FI owned ATMs Duval Median Household Income 2016 Independently owned ATMs Duval Median Household Income 2016
(Click on the images to enlarge.)

The research team plotted the locations of all the ATMs, overlaying demographic and socioeconomic data they obtained from the U.S. Census Bureau and its American Community Survey. Among the 10 main elements the researchers used were median age, unemployment rate, education level, household income, disposable income, and average home values.

They concluded that the independent ATMs "tend to be located in areas with less population, lower population density, lower median and average income (household and disposable), lower labor force participation rate, less college-educated population, higher unemployment rate and lower home values."

So what does this mean?

Well, it means that the independently owned ATMs are providing a vital service in rural and inner-city areas. Other studies—such as the Federal Reserve's Diary of Consumer Payment Choice—have shown that lower-income households (those earning less than $50,000) use cash as their primary method of payment. Therefore, these independent ATM owners are giving these households access to financial services that would otherwise be limited.

A post from December 2014 highlighted some of the challenges the independent operators were facing. Stand by for a future post that will provide an update on this part of our country's payment ecosystem.

Photo of David Lott By David Lott, a payments risk expert in the Retail Payments Risk Forum at the Atlanta Fed

December 18, 2017

Training Workers for Payments Jobs

Do you boast, or at least talk, about your work in payments at social events? When I tell someone in a social setting that I work in payments, they either move on, after a polite pause, to meet the next person, or they take a deep breath and ask, “What does that entail?” What is most humbling is when I overhear my husband trying to explain my job. And what has been the most entertaining was when a four-year old asked me to perform an interpretive dance representing my occupation—a payments Nutcracker, if you will. Whatever the circumstance, you have to be ready to engage and convey excitement about all things payments to keep our workforce thriving. The industry is growing so rapidly that many employers are struggling to fill positions.

Many people I meet assume I am a mathematician when I talk about my work in payments. While I do own a calculator, I tell them, people in the payments workforce have diverse skill sets that go above and beyond using calculators. This diversity becomes more important every day, as technology keeps growing and changing. Ultimately, the majority of the population may not care how payments work, and they may not care to see an interpretive dance about payments. But there are dedicated, skilled professionals who, thankfully, perform their payments-related jobs safely and efficiently. And we need more of them.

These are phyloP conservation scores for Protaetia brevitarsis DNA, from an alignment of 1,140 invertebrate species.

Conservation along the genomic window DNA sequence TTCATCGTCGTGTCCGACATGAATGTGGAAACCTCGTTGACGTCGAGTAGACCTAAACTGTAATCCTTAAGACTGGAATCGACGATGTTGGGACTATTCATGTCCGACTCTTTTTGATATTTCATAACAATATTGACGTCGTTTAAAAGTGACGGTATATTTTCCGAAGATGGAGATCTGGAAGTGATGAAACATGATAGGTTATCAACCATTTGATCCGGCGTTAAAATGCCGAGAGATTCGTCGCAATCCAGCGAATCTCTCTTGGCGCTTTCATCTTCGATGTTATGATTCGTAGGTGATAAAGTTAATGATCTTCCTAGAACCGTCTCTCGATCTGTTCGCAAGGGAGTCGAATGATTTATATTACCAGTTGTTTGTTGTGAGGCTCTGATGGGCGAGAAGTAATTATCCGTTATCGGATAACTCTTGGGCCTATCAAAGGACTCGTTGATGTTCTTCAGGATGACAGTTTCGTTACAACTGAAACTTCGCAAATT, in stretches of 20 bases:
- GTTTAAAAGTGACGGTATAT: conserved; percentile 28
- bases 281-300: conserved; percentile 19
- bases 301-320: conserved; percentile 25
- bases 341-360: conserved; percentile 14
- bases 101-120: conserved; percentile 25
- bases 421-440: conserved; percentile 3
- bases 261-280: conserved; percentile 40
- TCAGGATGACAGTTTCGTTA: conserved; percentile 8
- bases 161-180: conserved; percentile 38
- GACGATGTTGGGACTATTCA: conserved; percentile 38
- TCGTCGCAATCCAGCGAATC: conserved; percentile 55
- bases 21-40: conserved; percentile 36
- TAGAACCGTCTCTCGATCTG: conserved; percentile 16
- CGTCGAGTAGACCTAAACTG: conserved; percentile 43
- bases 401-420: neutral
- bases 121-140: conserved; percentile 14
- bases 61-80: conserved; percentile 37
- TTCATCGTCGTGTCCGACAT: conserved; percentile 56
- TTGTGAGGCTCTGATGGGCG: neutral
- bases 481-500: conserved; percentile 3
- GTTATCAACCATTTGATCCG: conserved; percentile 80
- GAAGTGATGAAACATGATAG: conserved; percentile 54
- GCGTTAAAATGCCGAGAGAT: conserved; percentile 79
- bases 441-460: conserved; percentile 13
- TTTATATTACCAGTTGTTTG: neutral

The payments industry is growing. Fintechs alone account for a good portion of this growth. According to an industry research firm, venture capital-backed fintech companies globally raised a total of $5.2 billion in the second quarter of this year—–a 19 percent increase from last year. U.S. fintech funding saw a 58 percent rise, to $1.9 billion in the second quarter this year compared to $1.2 billion in the first quarter.

We need a more robust pipeline of available workers to support the growth in the industry. We need to both cultivate new talent and attract available skilled talent. This task can be daunting given the range of jobs available in the industry that transcend traditional educational curriculums.

Here are just a very few of many inspiring workforce training initiatives supporting industry growth today:

  • FinTech Atlanta, along with the University System of Georgia and other colleges and universities in Georgia, launched a FinTech Degree and Certificate Programs to create needed talent to fuel the fintech workforce.
  • NACHA, with the regional payments associations, has launched a Payments Risk Professional accreditation program. The program brings together skills for managing risk combined with knowledge in payment services, whether for financial institutions, solution providers, processors, businesses, or other end users.
  • Workforce Innovation Hub, sponsored by Accenture and affiliated with Atlanta's City of Refuge, provides nonprofit technical education options to lift the underemployed and underprivileged. The IT training program teaches software and application development, IT support, web development, graphic design, and more—all skills that can be put to use in payments and fintechs.
  • Some professional development programs work with military veterans, offering career opportunities and education resources that can help prepare them for careers in the payments industry. One example is First Data Salutes; another is Syracuse University's Institute for Veterans and Military Families (IVMF) and its affiliated program Entrepreneurs Bootcamp for Veterans with Disabilities.

Be a payments ambassador at your next social event and talk about your favorite payments initiative. It is up to you to decide if you want to perform an interpretive dance of your payments job—but it's up to all of us to keep our workforce growing at pace with the industry.

Photo of Jessica Washington  By Jessica Washington, AAP, payments risk expert in the Retail Payments Risk Forum at the Atlanta Fed